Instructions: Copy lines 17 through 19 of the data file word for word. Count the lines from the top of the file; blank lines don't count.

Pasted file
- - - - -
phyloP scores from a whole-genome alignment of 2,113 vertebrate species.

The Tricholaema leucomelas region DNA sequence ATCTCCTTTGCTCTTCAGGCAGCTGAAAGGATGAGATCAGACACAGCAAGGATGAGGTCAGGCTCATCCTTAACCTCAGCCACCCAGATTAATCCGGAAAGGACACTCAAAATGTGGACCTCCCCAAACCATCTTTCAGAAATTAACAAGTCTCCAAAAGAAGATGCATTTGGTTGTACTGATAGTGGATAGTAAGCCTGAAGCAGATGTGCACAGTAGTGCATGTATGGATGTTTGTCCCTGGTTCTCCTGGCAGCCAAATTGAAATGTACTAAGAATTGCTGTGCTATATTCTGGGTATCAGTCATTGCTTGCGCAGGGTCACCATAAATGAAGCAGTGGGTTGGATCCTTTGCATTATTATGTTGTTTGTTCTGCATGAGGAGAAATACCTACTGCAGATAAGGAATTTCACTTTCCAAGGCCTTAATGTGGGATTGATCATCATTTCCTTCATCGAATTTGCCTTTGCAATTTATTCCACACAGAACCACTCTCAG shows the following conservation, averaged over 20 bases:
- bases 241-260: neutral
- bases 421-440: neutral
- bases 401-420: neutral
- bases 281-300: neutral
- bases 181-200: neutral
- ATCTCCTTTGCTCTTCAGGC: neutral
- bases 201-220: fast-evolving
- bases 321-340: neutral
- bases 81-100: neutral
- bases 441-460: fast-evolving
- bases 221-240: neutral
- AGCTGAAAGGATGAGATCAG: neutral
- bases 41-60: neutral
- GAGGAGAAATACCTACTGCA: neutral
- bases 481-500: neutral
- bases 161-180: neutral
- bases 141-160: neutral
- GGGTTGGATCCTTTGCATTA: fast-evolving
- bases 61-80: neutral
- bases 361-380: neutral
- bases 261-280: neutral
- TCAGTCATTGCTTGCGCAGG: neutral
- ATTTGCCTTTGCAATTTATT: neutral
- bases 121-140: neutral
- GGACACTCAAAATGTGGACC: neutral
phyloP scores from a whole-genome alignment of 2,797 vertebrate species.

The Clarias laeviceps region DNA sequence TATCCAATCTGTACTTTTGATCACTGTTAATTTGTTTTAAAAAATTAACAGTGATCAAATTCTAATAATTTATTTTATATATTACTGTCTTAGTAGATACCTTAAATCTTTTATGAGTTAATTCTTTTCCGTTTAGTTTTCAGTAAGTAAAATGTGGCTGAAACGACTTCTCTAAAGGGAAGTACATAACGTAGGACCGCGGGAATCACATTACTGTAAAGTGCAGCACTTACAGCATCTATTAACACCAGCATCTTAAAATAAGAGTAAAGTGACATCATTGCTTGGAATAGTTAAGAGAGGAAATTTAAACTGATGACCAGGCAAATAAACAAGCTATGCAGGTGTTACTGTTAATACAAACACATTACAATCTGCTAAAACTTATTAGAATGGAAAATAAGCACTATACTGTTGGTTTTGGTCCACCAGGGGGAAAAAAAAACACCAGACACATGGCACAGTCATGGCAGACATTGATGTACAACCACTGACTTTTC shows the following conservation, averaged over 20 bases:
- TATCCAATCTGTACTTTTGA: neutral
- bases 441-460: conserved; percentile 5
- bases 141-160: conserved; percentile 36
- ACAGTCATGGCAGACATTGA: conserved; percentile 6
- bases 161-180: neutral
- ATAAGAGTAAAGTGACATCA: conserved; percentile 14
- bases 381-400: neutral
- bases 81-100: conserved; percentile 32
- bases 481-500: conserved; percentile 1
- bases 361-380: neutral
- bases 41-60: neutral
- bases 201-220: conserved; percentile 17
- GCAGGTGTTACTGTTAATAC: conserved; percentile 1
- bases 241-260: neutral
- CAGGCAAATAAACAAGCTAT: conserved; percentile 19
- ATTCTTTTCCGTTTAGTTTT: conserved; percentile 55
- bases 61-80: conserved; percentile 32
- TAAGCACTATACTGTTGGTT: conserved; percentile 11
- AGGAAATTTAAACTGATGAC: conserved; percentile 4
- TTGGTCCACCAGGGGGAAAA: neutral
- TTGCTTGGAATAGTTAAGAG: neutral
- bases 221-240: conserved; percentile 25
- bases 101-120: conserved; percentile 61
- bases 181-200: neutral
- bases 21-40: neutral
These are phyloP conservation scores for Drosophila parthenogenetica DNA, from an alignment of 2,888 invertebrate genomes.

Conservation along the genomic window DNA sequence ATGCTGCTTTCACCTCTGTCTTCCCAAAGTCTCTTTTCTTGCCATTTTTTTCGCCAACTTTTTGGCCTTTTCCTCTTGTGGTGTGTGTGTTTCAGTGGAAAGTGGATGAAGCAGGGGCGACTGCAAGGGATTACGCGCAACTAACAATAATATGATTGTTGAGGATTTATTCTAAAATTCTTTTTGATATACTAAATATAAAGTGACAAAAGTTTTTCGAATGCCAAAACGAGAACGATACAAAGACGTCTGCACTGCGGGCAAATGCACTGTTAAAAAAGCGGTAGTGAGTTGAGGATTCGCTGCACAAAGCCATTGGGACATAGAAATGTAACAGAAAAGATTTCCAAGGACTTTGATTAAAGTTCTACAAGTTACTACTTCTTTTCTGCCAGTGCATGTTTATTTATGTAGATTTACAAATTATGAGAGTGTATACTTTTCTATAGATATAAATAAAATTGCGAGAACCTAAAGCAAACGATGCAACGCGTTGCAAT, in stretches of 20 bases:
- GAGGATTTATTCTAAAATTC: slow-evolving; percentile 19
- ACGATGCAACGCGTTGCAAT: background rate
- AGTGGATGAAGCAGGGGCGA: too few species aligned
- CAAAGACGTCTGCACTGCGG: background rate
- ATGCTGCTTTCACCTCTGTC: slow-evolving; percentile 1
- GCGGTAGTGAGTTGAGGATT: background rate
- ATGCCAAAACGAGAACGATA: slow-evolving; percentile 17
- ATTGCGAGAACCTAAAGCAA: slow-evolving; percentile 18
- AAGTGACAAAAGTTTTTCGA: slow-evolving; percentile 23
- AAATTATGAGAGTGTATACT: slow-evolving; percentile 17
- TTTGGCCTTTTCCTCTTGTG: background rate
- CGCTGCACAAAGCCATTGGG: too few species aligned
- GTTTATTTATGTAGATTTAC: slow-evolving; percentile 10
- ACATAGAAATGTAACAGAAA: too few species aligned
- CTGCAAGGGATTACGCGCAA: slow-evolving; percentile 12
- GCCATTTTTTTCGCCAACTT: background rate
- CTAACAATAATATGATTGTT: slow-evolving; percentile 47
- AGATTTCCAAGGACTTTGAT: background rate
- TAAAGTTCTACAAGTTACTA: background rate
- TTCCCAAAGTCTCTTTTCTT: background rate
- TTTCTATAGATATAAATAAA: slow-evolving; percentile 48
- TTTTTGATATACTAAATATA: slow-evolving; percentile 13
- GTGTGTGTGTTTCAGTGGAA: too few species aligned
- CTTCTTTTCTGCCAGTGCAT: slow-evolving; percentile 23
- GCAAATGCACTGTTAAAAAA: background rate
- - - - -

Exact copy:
- bases 481-500: neutral
- bases 161-180: neutral
- bases 141-160: neutral